Warren Buffett Welcomes Berkshire Shareholders To Omaha
DAVID GREENE, HOST:
NPR business news starts with words from Warren.
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GREENE: That would be billionaire investor Warren Buffett. He welcomed morn than 30,000 Berkshire Hathaway shareholders to Omaha over the weekend and he offered a bit of insight into what Berkshire might look like without him at the helm.
Hilary Stohs-Krause of NET radio in Nebraska reports.
HILARY STOHS-KRAUSE, BYLINE: Berkshire Hathaway shareholder Santa Susarapu of San Francisco has traveled to the annual meeting the last six years. He says he comes for more than just the investment and finance talk - he also makes the trek to be near CEO Warren Buffet, known as the Oracle of Omaha.
SANTA SUSARAPU: I think it is really amazing to see the type of human being who he is. And I think in this day and age, it's very rare to see that, and that's one of the reasons I come here.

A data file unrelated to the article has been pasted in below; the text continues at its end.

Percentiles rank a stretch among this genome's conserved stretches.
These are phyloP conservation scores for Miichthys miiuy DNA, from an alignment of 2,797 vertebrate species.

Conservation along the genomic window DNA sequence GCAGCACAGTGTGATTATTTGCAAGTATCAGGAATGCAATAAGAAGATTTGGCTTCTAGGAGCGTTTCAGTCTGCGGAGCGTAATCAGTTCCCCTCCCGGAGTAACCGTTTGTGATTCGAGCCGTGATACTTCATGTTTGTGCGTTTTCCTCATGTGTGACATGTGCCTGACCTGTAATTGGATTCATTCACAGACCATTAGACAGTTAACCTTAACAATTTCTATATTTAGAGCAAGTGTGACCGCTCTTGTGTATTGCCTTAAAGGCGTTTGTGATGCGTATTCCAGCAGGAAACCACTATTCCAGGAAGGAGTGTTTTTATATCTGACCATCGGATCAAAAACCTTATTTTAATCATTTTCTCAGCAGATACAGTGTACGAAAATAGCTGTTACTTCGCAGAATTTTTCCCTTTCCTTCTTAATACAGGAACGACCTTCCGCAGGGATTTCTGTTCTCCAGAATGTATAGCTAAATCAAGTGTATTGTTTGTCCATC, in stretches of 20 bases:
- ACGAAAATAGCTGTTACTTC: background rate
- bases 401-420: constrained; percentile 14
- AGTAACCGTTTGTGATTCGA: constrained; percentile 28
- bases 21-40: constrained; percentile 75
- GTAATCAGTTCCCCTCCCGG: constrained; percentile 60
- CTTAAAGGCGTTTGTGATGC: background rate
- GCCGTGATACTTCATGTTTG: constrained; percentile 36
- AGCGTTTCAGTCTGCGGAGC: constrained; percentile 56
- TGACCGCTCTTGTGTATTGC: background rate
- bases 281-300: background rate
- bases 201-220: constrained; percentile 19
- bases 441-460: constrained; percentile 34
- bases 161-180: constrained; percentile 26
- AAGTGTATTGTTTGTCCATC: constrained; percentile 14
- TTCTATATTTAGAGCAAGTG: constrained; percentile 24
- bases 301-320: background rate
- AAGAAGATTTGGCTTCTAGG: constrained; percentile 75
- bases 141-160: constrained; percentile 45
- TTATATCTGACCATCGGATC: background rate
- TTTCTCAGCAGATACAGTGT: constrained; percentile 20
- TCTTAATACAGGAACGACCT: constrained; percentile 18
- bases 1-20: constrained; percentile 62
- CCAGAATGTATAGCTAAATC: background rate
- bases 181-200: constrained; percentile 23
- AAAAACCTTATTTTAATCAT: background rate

STOHS-KRAUSE: The big topics of the weekend, touched on time and time again during a five-hour Q&A session on Saturday, where Berkshire Hathaway's increased size and questions about who will take over as CEO when the 82-year-old Buffett steps down.
While admitting the company's expansion has changed things - some for better, some for worse - Buffet demurred when it came to succession specifics.
But shareholders I spoke with weren't too concerned about the question of the next Buffett. Angel investor Karen Linder of Omaha, author of the book "The Women of Berkshire Hathaway" and a longtime shareholder, says knowing there is a succession plan in place helps, even if it hasn't been fully revealed. Overall, she says, the company is very open.
KAREN LINDER: As shareholders of several companies, this is probably one of the most transparent. And we get more communication from Berkshire than maybe some of our other holdings.
STOHS-KRAUSE: Buffett says he has no plans to leave anytime soon. One analyst told cancer-survivor Buffett he hoped he'd be sticking around a long time. Buffett joked that he hoped so, too.
For NPR News, I'm Hilary Stohs-Krause in Lincoln, Nebraska. Transcript provided by NPR, Copyright NPR.